This is the first presidential election in 50 years without the full protection of the Voting Rights Act.

In 1965 President Lyndon B. Johnson signed the Voting Rights Act to stop state and local governments from adopting laws or procedures that deny American citizens the equal right to vote based on their race. In 2013, the Supreme Court rolled back key parts of this law, opening the door for states and localities with a history of voter discrimination to pass voting rules that make it harder for many Americans to vote.

In the aftermath of the decision, Alabama, Mississippi, North Carolina and Texas moved forward with restrictions that previously would have been reviewed under the Voting Rights Act. Many other states have since pushed legislation and taken other actions that right now are making it harder for millions of eligible Americans to vote.

For example, some state governments have created lists of people to remove from the voter rolls and cut back on early voting hours in targeted areas. In other places, governments have strictly limited what qualifies as a “valid” ID documentation voters must produce in order to cast a ballot.

Thousands of eligible voters have been illegally purged.

Removing ineligible voters from the rolls is an important part of protecting the integrity of our election system. But it must be done fairly and accurately. Purging thousands of eligible Americans from the voter lists is plain wrong. When politicians make lists of voters to purge, these lists are typically full of mistakes. Many voters get unfairly caught up in the process and risk losing their rights. Military service members who often move, college students who have changed their address, occasional voters, veterans, seniors and voters of color are most often the ones affected by deeply flawed voter purges.

New voter ID requirements are onerous and restrictive.

As many as 21 million Americans do not have government-issued photo identification. Voters in rural or dense urban areas, communities of color, and low-income individuals are less likely to have photo IDs showing a current address. These laws don’t improve the integrity of our elections, but they do exclude eligible voters from participating in our democracy. Many of us are accustomed to providing ID but many citizens simply do not have them. And these eligible voters should not be denied their fundamental rights.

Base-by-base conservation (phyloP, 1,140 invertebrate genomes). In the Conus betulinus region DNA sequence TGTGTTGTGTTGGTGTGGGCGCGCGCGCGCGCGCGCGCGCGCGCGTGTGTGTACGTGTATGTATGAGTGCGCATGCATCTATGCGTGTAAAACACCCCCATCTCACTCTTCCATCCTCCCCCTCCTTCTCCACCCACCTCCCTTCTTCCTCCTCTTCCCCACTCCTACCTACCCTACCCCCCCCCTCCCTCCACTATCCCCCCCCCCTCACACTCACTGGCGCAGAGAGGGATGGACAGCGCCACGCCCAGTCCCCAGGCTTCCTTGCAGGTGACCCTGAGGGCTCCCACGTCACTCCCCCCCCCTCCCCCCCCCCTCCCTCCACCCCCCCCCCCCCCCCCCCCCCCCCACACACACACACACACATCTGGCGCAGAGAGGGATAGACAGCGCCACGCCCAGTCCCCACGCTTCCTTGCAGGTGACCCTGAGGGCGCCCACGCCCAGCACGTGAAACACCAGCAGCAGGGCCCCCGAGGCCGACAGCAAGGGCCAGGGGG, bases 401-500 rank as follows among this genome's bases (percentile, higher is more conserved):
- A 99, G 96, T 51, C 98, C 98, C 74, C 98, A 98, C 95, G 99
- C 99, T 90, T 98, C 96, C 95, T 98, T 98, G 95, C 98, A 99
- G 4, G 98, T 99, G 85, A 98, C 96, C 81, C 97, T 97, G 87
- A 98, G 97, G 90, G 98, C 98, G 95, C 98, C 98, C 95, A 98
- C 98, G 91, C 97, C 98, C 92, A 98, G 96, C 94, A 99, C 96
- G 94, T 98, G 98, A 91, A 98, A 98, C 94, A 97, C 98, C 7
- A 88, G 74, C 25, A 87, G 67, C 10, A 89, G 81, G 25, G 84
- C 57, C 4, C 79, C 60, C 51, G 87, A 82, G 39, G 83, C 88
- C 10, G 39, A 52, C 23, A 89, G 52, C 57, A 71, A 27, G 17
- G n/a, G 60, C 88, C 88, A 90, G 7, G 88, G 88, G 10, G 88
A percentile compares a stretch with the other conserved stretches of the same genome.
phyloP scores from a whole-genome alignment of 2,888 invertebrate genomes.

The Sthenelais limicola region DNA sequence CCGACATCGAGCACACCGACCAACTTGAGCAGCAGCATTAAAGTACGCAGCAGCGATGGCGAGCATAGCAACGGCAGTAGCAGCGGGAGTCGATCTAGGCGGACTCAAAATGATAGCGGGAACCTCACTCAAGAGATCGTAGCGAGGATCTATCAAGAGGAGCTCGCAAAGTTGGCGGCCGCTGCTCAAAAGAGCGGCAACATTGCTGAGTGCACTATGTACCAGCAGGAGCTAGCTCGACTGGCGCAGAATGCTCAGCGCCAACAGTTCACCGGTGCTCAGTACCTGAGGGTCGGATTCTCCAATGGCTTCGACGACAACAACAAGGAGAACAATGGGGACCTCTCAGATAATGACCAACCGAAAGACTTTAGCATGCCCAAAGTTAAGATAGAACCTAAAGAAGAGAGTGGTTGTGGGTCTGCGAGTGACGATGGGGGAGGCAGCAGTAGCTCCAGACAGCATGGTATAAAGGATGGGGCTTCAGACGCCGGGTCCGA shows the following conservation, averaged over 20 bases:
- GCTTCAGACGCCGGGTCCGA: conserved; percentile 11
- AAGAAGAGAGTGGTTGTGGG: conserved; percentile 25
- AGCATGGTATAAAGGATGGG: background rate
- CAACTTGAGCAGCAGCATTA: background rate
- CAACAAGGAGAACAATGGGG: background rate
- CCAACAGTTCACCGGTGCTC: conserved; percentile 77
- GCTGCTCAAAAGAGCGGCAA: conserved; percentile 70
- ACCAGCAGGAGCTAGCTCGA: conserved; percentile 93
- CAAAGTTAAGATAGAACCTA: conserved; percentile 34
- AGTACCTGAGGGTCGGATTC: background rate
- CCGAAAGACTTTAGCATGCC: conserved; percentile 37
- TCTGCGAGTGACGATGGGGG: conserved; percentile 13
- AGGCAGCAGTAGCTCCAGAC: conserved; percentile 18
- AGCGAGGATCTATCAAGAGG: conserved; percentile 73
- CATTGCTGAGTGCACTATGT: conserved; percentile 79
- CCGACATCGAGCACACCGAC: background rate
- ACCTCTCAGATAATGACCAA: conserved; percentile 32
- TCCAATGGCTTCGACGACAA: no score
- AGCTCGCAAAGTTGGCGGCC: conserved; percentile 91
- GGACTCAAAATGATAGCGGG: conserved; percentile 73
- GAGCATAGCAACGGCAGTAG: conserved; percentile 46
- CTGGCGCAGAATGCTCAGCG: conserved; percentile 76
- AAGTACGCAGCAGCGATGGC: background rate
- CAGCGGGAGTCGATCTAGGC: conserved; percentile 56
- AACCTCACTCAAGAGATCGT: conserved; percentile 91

The United States needs to keep our voting system free, fair and accessible by restoring the Voting Rights Act.

There is a bipartisan proposal in Congress to restore the Voting Rights Act and strengthen protections for the right to vote. This important piece of legislation would increase transparency by requiring public disclosure of certain changes to voting laws. It would enable official election observers to monitor elections in places with a recent history of discrimination.

When the next Congress is sworn in come January, it is essential that it take action to right this wrong.

In the meantime, the League of Women Voters is committed to making sure the 2016 election is as fair and transparent as possible. Our digital election tool has the most information available to help voters check the rules in their location, learn about the candidates and get ready to vote. The League will send hundreds of election observers out to make sure the election runs smoothly. As part of the Election Protection Coalition, we have volunteers manning the phones to answering voters’ questions and responding to Election Day issues (866-OUR-VOTE).

The United States can be proud of an election system that works remarkably well. But it does have flaws that must be addressed. As the world’s leading democracy, we can’t stand for laws that block some eligible Americans from voting, or that deny them the opportunity to participate equally in our democracy.